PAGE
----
Suddenly the sharks became slightly less brazen and from the distance we could hear a faint clicking noise which I recognized to be that of a Dolphin. From nowhere several large Dolphins appeared and the sharks became obviously perturbed and widened the gap between us. The clicking grew louder and more intense as more and more Dolphin appeared. After a few minutes we were in the midst of an entire pod of about 30 or 40 of these magnificent creatures. They were clustered in groups of 3 or 4. There seemed to be four to six very large bulls that led the pod and in their midst were any number of “families”. Cows with nursing calves, clusters of younger, smaller bulls and juveniles surrounded us. They swam around us in a way I can only describe as the frolic you would witness at a marine mammal block party. I could not help but think this is the stuff movies are made about. I also kind of forgot about the sharks and when they finally re-entered my thoughts I realized they were gone. I peered into the outer edges of our visibility circle and they were nowhere to be seen. I chuckled to myself and thought “saved by the Dolphins”.
The Dolphins stayed and played among us for quite a while and then their numbers began to diminish. Pretty soon they were all but gone though we could still hear some of the clicking in the distance. I looked at my timer and realized they were probably with us for at least 10 – 15 minutes. Pretty cool I thought. Of course, much like the villain in a Bat Man movie the toothy marauders returned with a new found arrogance. One of them seemed to have a smirk on his face (if that is even possible) as he circled with his pals even closer than before. The big bastards were probably Gang Banger Sharks! The only thing missing were their “colors”.
Mike and I got back to back. Both of us had looks of disgust on our faces as we realized we were going to have to fend off these thugs for at least another half hour of deco. They were moving in and out pretty quickly but I’d guestimate there were probably about 6 of them coming at us from all angles. Trying to count sharks in these situations is akin to asking Custer how many Indians? You don’t really care because the only ones that count are the ones near you. You are oblivious to anything other than that which poses an immediate threat.
I’m not sure if it was a Crypt or a Blood but I sensed a presence behind me. I turned to look and saw the toothy critter with the smirk on his face perilously close both below and behind me. Not a good place for Mr. Gang Banger No. 1 to be. As I turned to use my scooter body as a shield the corner of my eye caught a large bull Dolphin swoop in between me and the shark and actually run interference for me. He must have been one of the Pods enforcers because the sharks wanted no part of him or his accompanying buddies. Could Spyder Man now take the form of a Dolphin?
To our elation the Dolphin Pod reappeared and the sharks moved to the outer periphery of our visibility circle and all but disappeared as the Dolphin playfully continued to dive bomb and swim by us as if putting on a show. They literally “body guarded” us for the remainder of our deco, never leaving us. In total they were probably with us a good hour or so.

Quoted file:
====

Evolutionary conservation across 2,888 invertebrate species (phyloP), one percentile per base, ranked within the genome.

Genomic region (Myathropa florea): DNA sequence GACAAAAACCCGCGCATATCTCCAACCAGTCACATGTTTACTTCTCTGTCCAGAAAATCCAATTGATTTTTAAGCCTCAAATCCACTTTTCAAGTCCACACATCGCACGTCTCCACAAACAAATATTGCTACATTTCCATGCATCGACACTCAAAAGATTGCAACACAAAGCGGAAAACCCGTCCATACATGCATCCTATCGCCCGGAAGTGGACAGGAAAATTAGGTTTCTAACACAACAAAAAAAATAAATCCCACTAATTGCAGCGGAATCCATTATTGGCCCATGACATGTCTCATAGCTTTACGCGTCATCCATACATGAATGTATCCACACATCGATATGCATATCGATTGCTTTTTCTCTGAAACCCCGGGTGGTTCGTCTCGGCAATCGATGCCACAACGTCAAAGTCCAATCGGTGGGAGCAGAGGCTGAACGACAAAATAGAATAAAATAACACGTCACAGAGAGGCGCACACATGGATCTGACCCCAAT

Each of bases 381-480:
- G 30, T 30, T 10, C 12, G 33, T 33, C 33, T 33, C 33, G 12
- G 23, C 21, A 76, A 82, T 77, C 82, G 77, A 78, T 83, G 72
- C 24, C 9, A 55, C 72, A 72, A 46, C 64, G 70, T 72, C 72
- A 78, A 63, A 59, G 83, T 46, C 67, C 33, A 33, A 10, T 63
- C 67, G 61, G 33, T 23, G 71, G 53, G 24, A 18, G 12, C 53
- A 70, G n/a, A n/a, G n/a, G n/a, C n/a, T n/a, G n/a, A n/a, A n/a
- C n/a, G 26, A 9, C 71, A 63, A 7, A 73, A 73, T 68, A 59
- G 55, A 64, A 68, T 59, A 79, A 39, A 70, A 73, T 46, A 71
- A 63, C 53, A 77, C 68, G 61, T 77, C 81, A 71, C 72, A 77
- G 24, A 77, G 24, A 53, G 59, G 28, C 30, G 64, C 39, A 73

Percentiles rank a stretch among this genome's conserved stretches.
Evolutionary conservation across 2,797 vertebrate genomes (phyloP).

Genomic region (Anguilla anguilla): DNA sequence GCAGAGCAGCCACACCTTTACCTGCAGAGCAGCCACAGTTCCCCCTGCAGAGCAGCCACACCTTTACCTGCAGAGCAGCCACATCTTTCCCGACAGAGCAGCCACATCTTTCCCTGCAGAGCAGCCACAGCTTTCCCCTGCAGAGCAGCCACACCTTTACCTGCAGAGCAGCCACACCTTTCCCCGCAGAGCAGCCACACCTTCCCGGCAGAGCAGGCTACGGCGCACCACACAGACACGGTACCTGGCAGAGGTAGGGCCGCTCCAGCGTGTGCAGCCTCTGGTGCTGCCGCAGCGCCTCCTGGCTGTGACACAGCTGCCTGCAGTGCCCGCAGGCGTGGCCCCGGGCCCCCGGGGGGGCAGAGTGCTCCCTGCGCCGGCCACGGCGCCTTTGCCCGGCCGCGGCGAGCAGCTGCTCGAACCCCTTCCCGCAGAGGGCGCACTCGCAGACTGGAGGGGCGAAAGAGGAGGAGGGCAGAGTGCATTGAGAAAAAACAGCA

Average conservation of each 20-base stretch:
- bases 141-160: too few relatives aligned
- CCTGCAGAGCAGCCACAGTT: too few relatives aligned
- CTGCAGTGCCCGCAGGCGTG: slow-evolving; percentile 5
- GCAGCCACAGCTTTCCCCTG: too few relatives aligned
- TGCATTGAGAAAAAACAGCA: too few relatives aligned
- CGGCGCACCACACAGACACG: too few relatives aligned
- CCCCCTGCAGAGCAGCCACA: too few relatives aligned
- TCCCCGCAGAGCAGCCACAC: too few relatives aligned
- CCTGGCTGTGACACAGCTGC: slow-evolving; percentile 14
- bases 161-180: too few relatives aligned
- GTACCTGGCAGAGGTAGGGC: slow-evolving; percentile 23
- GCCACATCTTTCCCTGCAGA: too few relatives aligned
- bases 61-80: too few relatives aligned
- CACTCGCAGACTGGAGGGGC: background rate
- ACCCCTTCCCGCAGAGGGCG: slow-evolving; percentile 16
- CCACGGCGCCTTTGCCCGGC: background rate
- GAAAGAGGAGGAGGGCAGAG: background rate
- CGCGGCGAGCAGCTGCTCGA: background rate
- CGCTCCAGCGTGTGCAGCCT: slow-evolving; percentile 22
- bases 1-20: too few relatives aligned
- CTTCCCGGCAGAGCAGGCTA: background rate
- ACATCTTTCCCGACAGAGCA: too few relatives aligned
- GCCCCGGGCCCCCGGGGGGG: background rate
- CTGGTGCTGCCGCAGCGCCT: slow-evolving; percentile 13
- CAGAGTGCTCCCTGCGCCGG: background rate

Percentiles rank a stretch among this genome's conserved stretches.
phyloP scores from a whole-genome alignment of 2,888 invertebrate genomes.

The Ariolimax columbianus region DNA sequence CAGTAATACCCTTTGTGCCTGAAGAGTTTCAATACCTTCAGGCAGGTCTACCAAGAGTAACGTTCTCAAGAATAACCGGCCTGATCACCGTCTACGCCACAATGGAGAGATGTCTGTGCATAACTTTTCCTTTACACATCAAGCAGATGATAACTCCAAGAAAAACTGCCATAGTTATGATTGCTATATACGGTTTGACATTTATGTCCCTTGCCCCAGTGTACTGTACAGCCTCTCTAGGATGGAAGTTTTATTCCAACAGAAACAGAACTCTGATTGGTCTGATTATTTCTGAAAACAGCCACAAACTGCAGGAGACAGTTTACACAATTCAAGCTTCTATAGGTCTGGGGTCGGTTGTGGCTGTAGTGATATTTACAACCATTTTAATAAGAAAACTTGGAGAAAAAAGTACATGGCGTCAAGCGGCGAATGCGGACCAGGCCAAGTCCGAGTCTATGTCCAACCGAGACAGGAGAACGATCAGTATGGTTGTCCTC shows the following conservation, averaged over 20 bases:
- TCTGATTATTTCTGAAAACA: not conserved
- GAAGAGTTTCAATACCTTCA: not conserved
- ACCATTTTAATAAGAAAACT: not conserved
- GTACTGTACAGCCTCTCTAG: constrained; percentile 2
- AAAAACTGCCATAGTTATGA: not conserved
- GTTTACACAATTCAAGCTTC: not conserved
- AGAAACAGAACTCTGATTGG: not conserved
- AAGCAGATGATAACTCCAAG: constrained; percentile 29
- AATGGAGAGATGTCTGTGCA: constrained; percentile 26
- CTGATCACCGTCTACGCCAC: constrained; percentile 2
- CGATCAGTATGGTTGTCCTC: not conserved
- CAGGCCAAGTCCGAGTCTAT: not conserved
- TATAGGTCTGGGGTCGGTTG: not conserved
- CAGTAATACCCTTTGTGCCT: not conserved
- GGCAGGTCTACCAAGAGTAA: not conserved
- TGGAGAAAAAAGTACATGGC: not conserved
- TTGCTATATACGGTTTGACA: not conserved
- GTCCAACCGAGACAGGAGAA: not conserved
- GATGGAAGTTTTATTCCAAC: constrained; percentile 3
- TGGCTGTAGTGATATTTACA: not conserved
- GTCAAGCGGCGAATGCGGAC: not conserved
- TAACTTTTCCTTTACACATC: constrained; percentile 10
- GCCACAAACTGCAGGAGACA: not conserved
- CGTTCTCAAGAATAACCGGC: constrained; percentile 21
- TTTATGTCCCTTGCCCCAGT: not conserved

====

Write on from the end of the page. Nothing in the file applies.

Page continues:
The deco ended and we bade our new found friends farewell as we climbed back on the boat. Captain Jeff asked “how was it?” and like a little kid I just said something like “Great and better than great!” I’ll let Mike have the pleasure of filling you in on the details. Remember, we still thought this was the PBM Martin Mariner. Our elation was a bit subdued when we looked at an image and realized our find had two extra engines and could not be what we thought it was. Our dismay quickly turned to a new excitement when we realized there HAS to be a story here and a new mystery to solve. As per the norm, Mike the pit bull figured it out in short time and informed us it was a USAF Boeing KC-97 Stratofreighter that was lost Wednesday March 30, 1960 after ditching in high winds. Two lives were lost out of a crew of 14 so this was potentially a grave site also. Here is a link describing the accident:
Below is the video footage Mike published after the dive:
Special thanks go out to Jeff Marinko, without whom this trip would have never occurred. Jeff’s expertise at the helm allowed us to hit a small, deep target in a raging current on the first try. Everyone tends to credit the divers but reality is that success depends on the Captain. As divers all we have to do is get to the bottom quickly. The rest is out of our control. The Captain must calculate wind, current, drift and depth to put his divers in exactly the right spot for a successful drop. Not an easy task when that target is 365 feet deep and the current is four plus knots!
I would also like to express my gratitude to the Gang Banger Sharks and the Deep Sea Rescue Dolphins. Nature is an amazing, wonderful thing and to interact with wild animals at this level is an exceptionally awesome experience. I often gripe about the presence of sharks on deco, but to be clear, I would never want to harm one in any way. They are an apex predator in an ecosystem which would suffer immensely without them. The Dolphins exhibited a kinship to man I have only seen in domesticated animals. They are truly one of nature’s gifts. We were very fortunate to have this interaction and experience with them.
If you are still reading, thank you.
Til the next time I’m moved or impressed,